UK Politics

Downing St to drop fake names on letters, says Cameron

Letter from Downing Street
Image caption Mrs E Adams does not exist, Downing Street revealed last week

Correspondence from Downing Street officials will no longer be signed with fake names, David Cameron has said.

The policy change follows a complaint from Labour MP Sir Gerald Kaufman after he received a letter signed by "Mrs E Adams", only to be told it was a computer-generated pseudonym.

The use of false names on letters from No 10 began in 2005 in response to a security threat.

But the prime minister said this would "no longer" be the case.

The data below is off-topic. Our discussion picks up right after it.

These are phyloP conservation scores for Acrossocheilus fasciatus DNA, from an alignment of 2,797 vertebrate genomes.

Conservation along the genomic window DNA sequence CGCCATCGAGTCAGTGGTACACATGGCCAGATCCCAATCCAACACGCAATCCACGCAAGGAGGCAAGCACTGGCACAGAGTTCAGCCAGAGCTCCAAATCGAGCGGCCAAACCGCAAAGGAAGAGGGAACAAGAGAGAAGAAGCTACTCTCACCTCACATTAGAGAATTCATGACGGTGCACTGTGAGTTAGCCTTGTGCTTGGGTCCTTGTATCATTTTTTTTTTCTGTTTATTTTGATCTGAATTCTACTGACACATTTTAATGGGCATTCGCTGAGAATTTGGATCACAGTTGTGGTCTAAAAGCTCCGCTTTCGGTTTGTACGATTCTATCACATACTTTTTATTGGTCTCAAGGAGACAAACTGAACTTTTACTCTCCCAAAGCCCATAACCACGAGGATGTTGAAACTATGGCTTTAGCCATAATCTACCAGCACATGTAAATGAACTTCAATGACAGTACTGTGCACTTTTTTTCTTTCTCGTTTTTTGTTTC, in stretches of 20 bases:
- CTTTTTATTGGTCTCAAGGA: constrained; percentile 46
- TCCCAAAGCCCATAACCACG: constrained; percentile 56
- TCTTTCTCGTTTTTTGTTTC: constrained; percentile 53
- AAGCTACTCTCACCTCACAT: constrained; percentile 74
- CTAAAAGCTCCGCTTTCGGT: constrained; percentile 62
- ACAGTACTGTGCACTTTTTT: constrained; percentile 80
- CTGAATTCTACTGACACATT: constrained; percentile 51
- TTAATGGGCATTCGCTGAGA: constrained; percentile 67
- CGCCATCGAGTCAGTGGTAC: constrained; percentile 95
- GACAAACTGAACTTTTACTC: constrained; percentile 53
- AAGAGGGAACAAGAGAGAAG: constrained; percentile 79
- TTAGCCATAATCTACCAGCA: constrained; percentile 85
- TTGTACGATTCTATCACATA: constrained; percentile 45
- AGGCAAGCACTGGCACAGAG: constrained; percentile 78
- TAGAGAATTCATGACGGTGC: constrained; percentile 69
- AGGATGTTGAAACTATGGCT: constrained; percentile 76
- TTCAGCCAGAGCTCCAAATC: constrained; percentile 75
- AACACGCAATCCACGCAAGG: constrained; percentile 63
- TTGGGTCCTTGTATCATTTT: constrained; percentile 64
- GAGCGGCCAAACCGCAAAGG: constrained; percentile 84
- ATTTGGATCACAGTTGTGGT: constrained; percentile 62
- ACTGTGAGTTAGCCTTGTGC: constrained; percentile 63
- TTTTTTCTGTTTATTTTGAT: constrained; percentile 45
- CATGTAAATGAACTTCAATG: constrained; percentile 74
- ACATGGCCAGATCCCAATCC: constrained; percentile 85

In the Commons last week, Sir Gerald revealed how he had written to Mr Cameron at the request of a constituent and received a reply from 10 Downing Street signed "Mrs E Adams, direct communications unit".

In a written reply, the prime minister said: "Correspondence was handled under arrangements put in place in 2005 when on security advice, following an incident in which a member of staff was personally targeted and threatened, members of staff were advised not to use their names.

"After review this approach will no longer be used."

A Downing Street spokesman said it had not yet been decided how letters from staff would be signed off in future.

More on this story

Related Internet links

The BBC is not responsible for the content of external Internet sites